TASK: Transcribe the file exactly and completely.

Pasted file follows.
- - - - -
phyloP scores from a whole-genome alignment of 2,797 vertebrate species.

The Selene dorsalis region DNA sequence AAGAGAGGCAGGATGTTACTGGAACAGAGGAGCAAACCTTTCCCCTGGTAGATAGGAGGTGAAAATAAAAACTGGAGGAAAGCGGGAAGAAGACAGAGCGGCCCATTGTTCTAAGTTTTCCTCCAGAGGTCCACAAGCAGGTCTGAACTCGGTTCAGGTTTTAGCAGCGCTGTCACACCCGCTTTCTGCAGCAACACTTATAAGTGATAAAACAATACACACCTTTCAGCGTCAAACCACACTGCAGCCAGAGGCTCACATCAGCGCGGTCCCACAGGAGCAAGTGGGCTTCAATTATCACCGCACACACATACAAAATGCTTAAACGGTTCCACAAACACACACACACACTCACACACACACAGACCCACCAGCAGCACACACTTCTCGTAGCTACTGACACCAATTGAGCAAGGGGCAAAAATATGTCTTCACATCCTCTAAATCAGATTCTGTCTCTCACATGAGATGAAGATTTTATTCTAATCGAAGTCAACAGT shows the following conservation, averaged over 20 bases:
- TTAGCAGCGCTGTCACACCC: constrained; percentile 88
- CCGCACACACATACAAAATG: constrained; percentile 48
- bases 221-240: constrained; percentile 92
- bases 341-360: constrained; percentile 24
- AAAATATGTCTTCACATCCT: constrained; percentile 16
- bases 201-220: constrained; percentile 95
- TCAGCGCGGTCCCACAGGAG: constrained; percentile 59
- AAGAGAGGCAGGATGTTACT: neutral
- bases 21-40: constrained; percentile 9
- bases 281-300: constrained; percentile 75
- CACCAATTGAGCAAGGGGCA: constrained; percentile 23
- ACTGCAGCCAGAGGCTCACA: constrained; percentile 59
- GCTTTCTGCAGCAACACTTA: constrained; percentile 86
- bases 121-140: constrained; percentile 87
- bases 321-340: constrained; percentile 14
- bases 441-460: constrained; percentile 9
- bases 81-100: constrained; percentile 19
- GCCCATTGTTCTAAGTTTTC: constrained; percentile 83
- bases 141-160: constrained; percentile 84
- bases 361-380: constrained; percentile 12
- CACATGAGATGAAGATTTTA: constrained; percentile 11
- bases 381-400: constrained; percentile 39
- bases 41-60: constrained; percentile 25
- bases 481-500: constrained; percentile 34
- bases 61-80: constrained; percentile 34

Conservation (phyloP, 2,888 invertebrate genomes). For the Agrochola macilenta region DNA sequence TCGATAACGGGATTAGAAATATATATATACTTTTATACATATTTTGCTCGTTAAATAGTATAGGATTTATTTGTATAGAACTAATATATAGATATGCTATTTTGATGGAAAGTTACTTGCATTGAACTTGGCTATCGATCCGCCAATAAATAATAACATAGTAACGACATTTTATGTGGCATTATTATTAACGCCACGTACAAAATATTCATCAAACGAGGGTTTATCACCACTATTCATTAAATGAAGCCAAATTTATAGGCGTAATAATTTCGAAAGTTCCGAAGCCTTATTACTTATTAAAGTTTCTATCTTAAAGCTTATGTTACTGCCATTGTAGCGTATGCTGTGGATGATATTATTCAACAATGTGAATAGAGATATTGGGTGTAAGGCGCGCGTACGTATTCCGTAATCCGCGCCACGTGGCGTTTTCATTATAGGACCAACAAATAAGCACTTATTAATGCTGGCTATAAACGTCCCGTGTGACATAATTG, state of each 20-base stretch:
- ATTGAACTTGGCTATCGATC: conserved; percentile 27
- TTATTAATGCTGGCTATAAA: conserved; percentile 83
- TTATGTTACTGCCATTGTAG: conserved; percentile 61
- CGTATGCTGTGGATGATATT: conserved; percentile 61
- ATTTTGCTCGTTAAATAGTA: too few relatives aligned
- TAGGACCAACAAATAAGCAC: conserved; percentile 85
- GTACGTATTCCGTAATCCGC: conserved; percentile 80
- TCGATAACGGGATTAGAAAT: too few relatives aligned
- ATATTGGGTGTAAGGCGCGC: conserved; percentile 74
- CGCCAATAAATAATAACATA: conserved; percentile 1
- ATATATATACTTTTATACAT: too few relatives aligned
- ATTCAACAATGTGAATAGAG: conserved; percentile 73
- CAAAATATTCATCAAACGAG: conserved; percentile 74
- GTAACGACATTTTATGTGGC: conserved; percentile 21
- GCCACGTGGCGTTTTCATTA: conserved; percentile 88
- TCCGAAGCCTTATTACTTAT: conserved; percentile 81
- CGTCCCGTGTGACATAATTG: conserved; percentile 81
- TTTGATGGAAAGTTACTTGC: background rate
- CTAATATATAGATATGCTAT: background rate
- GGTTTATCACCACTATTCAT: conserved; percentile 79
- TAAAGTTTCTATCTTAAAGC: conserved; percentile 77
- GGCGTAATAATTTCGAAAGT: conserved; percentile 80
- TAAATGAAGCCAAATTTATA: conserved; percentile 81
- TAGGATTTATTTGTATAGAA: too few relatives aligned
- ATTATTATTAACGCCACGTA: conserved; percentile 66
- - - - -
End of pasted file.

phyloP scores from a whole-genome alignment of 2,797 vertebrate species.

The Selene dorsalis region DNA sequence AAGAGAGGCAGGATGTTACTGGAACAGAGGAGCAAACCTTTCCCCTGGTAGATAGGAGGTGAAAATAAAAACTGGAGGAAAGCGGGAAGAAGACAGAGCGGCCCATTGTTCTAAGTTTTCCTCCAGAGGTCCACAAGCAGGTCTGAACTCGGTTCAGGTTTTAGCAGCGCTGTCACACCCGCTTTCTGCAGCAACACTTATAAGTGATAAAACAATACACACCTTTCAGCGTCAAACCACACTGCAGCCAGAGGCTCACATCAGCGCGGTCCCACAGGAGCAAGTGGGCTTCAATTATCACCGCACACACATACAAAATGCTTAAACGGTTCCACAAACACACACACACACTCACACACACACAGACCCACCAGCAGCACACACTTCTCGTAGCTACTGACACCAATTGAGCAAGGGGCAAAAATATGTCTTCACATCCTCTAAATCAGATTCTGTCTCTCACATGAGATGAAGATTTTATTCTAATCGAAGTCAACAGT shows the following conservation, averaged over 20 bases:
- TTAGCAGCGCTGTCACACCC: constrained; percentile 88
- CCGCACACACATACAAAATG: constrained; percentile 48
- bases 221-240: constrained; percentile 92
- bases 341-360: constrained; percentile 24
- AAAATATGTCTTCACATCCT: constrained; percentile 16
- bases 201-220: constrained; percentile 95
- TCAGCGCGGTCCCACAGGAG: constrained; percentile 59
- AAGAGAGGCAGGATGTTACT: neutral
- bases 21-40: constrained; percentile 9
- bases 281-300: constrained; percentile 75
- CACCAATTGAGCAAGGGGCA: constrained; percentile 23
- ACTGCAGCCAGAGGCTCACA: constrained; percentile 59
- GCTTTCTGCAGCAACACTTA: constrained; percentile 86
- bases 121-140: constrained; percentile 87
- bases 321-340: constrained; percentile 14
- bases 441-460: constrained; percentile 9
- bases 81-100: constrained; percentile 19
- GCCCATTGTTCTAAGTTTTC: constrained; percentile 83
- bases 141-160: constrained; percentile 84
- bases 361-380: constrained; percentile 12
- CACATGAGATGAAGATTTTA: constrained; percentile 11
- bases 381-400: constrained; percentile 39
- bases 41-60: constrained; percentile 25
- bases 481-500: constrained; percentile 34
- bases 61-80: constrained; percentile 34

Conservation (phyloP, 2,888 invertebrate genomes). For the Agrochola macilenta region DNA sequence TCGATAACGGGATTAGAAATATATATATACTTTTATACATATTTTGCTCGTTAAATAGTATAGGATTTATTTGTATAGAACTAATATATAGATATGCTATTTTGATGGAAAGTTACTTGCATTGAACTTGGCTATCGATCCGCCAATAAATAATAACATAGTAACGACATTTTATGTGGCATTATTATTAACGCCACGTACAAAATATTCATCAAACGAGGGTTTATCACCACTATTCATTAAATGAAGCCAAATTTATAGGCGTAATAATTTCGAAAGTTCCGAAGCCTTATTACTTATTAAAGTTTCTATCTTAAAGCTTATGTTACTGCCATTGTAGCGTATGCTGTGGATGATATTATTCAACAATGTGAATAGAGATATTGGGTGTAAGGCGCGCGTACGTATTCCGTAATCCGCGCCACGTGGCGTTTTCATTATAGGACCAACAAATAAGCACTTATTAATGCTGGCTATAAACGTCCCGTGTGACATAATTG, state of each 20-base stretch:
- ATTGAACTTGGCTATCGATC: conserved; percentile 27
- TTATTAATGCTGGCTATAAA: conserved; percentile 83
- TTATGTTACTGCCATTGTAG: conserved; percentile 61
- CGTATGCTGTGGATGATATT: conserved; percentile 61
- ATTTTGCTCGTTAAATAGTA: too few relatives aligned
- TAGGACCAACAAATAAGCAC: conserved; percentile 85
- GTACGTATTCCGTAATCCGC: conserved; percentile 80
- TCGATAACGGGATTAGAAAT: too few relatives aligned
- ATATTGGGTGTAAGGCGCGC: conserved; percentile 74
- CGCCAATAAATAATAACATA: conserved; percentile 1
- ATATATATACTTTTATACAT: too few relatives aligned
- ATTCAACAATGTGAATAGAG: conserved; percentile 73
- CAAAATATTCATCAAACGAG: conserved; percentile 74
- GTAACGACATTTTATGTGGC: conserved; percentile 21
- GCCACGTGGCGTTTTCATTA: conserved; percentile 88
- TCCGAAGCCTTATTACTTAT: conserved; percentile 81
- CGTCCCGTGTGACATAATTG: conserved; percentile 81
- TTTGATGGAAAGTTACTTGC: background rate
- CTAATATATAGATATGCTAT: background rate
- GGTTTATCACCACTATTCAT: conserved; percentile 79
- TAAAGTTTCTATCTTAAAGC: conserved; percentile 77
- GGCGTAATAATTTCGAAAGT: conserved; percentile 80
- TAAATGAAGCCAAATTTATA: conserved; percentile 81
- TAGGATTTATTTGTATAGAA: too few relatives aligned
- ATTATTATTAACGCCACGTA: conserved; percentile 66